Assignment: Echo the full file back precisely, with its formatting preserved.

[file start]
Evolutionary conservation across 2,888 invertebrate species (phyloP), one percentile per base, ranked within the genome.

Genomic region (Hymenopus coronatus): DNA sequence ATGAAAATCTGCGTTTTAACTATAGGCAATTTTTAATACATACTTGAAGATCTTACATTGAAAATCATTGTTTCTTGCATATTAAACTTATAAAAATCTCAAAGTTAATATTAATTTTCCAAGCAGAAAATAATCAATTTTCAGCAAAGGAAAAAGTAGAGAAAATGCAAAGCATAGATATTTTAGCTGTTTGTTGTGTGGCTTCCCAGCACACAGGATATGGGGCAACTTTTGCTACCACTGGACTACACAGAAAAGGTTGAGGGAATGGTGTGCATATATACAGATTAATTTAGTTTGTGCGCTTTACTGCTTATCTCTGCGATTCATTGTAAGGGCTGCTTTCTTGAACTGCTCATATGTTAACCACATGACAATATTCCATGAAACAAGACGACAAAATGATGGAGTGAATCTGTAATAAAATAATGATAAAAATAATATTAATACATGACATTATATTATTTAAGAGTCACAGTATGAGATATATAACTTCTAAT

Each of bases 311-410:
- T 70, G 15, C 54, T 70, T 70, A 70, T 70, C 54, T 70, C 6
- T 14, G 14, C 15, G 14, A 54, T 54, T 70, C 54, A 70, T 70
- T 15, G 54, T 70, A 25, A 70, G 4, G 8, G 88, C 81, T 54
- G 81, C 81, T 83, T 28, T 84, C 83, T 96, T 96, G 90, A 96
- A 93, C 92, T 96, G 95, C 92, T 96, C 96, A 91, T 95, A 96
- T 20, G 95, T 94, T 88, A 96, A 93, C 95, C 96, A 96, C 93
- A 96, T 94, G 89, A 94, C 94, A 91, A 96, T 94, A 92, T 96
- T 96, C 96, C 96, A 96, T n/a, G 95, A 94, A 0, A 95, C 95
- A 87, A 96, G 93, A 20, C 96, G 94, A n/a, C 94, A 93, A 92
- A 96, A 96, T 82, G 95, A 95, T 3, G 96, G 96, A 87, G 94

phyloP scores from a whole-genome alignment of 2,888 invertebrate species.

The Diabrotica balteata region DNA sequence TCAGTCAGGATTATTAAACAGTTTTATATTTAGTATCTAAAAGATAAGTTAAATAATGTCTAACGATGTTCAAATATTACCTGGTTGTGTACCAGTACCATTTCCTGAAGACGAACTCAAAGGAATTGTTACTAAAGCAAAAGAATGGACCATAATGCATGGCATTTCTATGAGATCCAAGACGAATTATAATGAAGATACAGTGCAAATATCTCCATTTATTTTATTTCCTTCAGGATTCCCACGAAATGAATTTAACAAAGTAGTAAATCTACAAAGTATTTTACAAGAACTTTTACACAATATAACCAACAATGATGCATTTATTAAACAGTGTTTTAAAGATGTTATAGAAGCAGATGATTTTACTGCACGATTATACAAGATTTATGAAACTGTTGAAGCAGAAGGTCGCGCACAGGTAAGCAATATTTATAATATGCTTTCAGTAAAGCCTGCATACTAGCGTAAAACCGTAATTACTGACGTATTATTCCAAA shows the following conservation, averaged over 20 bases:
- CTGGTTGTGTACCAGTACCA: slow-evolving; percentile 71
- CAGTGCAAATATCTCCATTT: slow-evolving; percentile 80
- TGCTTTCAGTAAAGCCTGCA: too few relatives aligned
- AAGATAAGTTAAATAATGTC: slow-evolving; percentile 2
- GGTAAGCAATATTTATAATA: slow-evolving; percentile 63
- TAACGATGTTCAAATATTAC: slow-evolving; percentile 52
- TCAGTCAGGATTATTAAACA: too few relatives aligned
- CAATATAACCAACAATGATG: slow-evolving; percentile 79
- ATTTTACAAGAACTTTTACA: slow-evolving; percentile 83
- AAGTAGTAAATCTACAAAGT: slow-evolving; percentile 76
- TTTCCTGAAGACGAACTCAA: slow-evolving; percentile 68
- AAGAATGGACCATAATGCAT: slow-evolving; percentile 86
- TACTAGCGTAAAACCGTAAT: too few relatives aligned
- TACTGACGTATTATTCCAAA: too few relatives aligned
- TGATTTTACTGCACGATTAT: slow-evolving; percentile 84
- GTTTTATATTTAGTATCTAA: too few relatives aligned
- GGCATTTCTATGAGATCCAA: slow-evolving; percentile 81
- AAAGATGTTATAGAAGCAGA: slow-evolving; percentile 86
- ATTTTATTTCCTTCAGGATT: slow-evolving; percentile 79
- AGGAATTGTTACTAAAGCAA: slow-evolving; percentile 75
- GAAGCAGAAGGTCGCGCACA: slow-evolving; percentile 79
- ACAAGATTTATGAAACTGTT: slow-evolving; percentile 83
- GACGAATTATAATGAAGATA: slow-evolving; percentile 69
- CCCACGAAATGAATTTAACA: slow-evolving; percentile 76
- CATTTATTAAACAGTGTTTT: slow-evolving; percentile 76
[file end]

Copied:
Evolutionary conservation across 2,888 invertebrate species (phyloP), one percentile per base, ranked within the genome.

Genomic region (Hymenopus coronatus): DNA sequence ATGAAAATCTGCGTTTTAACTATAGGCAATTTTTAATACATACTTGAAGATCTTACATTGAAAATCATTGTTTCTTGCATATTAAACTTATAAAAATCTCAAAGTTAATATTAATTTTCCAAGCAGAAAATAATCAATTTTCAGCAAAGGAAAAAGTAGAGAAAATGCAAAGCATAGATATTTTAGCTGTTTGTTGTGTGGCTTCCCAGCACACAGGATATGGGGCAACTTTTGCTACCACTGGACTACACAGAAAAGGTTGAGGGAATGGTGTGCATATATACAGATTAATTTAGTTTGTGCGCTTTACTGCTTATCTCTGCGATTCATTGTAAGGGCTGCTTTCTTGAACTGCTCATATGTTAACCACATGACAATATTCCATGAAACAAGACGACAAAATGATGGAGTGAATCTGTAATAAAATAATGATAAAAATAATATTAATACATGACATTATATTATTTAAGAGTCACAGTATGAGATATATAACTTCTAAT

Each of bases 311-410:
- T 70, G 15, C 54, T 70, T 70, A 70, T 70, C 54, T 70, C 6
- T 14, G 14, C 15, G 14, A 54, T 54, T 70, C 54, A 70, T 70
- T 15, G 54, T 70, A 25, A 70, G 4, G 8, G 88, C 81, T 54
- G 81, C 81, T 83, T 28, T 84, C 83, T 96, T 96, G 90, A 96
- A 93, C 92, T 96, G 95, C 92, T 96, C 96, A 91, T 95, A 96
- T 20, G 95, T 94, T 88, A 96, A 93, C 95, C 96, A 96, C 93
- A 96, T 94, G 89, A 94, C 94, A 91, A 96, T 94, A 92, T 96
- T 96, C 96, C 96, A 96, T n/a, G 95, A 94, A 0, A 95, C 95
- A 87, A 96, G 93, A 20, C 96, G 94, A n/a, C 94, A 93, A 92
- A 96, A 96, T 82, G 95, A 95, T 3, G 96, G 96, A 87, G 94

phyloP scores from a whole-genome alignment of 2,888 invertebrate species.

The Diabrotica balteata region DNA sequence TCAGTCAGGATTATTAAACAGTTTTATATTTAGTATCTAAAAGATAAGTTAAATAATGTCTAACGATGTTCAAATATTACCTGGTTGTGTACCAGTACCATTTCCTGAAGACGAACTCAAAGGAATTGTTACTAAAGCAAAAGAATGGACCATAATGCATGGCATTTCTATGAGATCCAAGACGAATTATAATGAAGATACAGTGCAAATATCTCCATTTATTTTATTTCCTTCAGGATTCCCACGAAATGAATTTAACAAAGTAGTAAATCTACAAAGTATTTTACAAGAACTTTTACACAATATAACCAACAATGATGCATTTATTAAACAGTGTTTTAAAGATGTTATAGAAGCAGATGATTTTACTGCACGATTATACAAGATTTATGAAACTGTTGAAGCAGAAGGTCGCGCACAGGTAAGCAATATTTATAATATGCTTTCAGTAAAGCCTGCATACTAGCGTAAAACCGTAATTACTGACGTATTATTCCAAA shows the following conservation, averaged over 20 bases:
- CTGGTTGTGTACCAGTACCA: slow-evolving; percentile 71
- CAGTGCAAATATCTCCATTT: slow-evolving; percentile 80
- TGCTTTCAGTAAAGCCTGCA: too few relatives aligned
- AAGATAAGTTAAATAATGTC: slow-evolving; percentile 2
- GGTAAGCAATATTTATAATA: slow-evolving; percentile 63
- TAACGATGTTCAAATATTAC: slow-evolving; percentile 52
- TCAGTCAGGATTATTAAACA: too few relatives aligned
- CAATATAACCAACAATGATG: slow-evolving; percentile 79
- ATTTTACAAGAACTTTTACA: slow-evolving; percentile 83
- AAGTAGTAAATCTACAAAGT: slow-evolving; percentile 76
- TTTCCTGAAGACGAACTCAA: slow-evolving; percentile 68
- AAGAATGGACCATAATGCAT: slow-evolving; percentile 86
- TACTAGCGTAAAACCGTAAT: too few relatives aligned
- TACTGACGTATTATTCCAAA: too few relatives aligned
- TGATTTTACTGCACGATTAT: slow-evolving; percentile 84
- GTTTTATATTTAGTATCTAA: too few relatives aligned
- GGCATTTCTATGAGATCCAA: slow-evolving; percentile 81
- AAAGATGTTATAGAAGCAGA: slow-evolving; percentile 86
- ATTTTATTTCCTTCAGGATT: slow-evolving; percentile 79
- AGGAATTGTTACTAAAGCAA: slow-evolving; percentile 75
- GAAGCAGAAGGTCGCGCACA: slow-evolving; percentile 79
- ACAAGATTTATGAAACTGTT: slow-evolving; percentile 83
- GACGAATTATAATGAAGATA: slow-evolving; percentile 69
- CCCACGAAATGAATTTAACA: slow-evolving; percentile 76
- CATTTATTAAACAGTGTTTT: slow-evolving; percentile 76